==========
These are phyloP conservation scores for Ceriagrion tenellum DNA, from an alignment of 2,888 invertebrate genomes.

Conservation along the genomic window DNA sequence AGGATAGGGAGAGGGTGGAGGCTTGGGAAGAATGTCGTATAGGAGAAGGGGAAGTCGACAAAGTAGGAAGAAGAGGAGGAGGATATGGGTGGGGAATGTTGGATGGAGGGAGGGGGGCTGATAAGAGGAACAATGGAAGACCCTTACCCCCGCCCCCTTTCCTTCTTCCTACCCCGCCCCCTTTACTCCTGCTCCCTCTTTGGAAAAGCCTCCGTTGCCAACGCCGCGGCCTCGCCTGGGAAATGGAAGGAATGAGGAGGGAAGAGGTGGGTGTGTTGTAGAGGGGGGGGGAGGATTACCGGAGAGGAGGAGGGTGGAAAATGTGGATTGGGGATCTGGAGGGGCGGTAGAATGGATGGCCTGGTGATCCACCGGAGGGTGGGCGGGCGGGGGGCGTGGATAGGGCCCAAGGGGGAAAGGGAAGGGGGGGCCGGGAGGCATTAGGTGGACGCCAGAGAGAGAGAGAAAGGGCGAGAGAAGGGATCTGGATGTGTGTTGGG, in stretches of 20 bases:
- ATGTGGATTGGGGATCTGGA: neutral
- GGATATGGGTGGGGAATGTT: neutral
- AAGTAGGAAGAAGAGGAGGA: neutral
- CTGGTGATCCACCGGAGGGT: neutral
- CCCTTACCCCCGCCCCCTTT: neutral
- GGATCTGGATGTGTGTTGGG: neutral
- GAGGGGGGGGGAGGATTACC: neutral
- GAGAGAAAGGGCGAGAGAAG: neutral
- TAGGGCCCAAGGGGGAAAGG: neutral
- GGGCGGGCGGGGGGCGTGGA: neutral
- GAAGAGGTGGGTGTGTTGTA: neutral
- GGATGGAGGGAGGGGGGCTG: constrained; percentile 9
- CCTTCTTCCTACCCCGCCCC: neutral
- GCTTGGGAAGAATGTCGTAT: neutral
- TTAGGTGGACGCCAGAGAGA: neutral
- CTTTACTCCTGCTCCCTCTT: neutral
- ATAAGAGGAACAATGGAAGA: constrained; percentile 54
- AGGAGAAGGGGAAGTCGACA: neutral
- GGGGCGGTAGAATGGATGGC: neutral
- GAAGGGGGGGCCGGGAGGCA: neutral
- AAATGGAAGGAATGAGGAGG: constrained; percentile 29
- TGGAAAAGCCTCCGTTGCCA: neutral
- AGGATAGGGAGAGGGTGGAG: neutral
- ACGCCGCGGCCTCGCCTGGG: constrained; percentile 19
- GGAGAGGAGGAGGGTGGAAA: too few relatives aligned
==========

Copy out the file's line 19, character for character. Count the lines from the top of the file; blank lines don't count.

- ATAAGAGGAACAATGGAAGA: constrained; percentile 54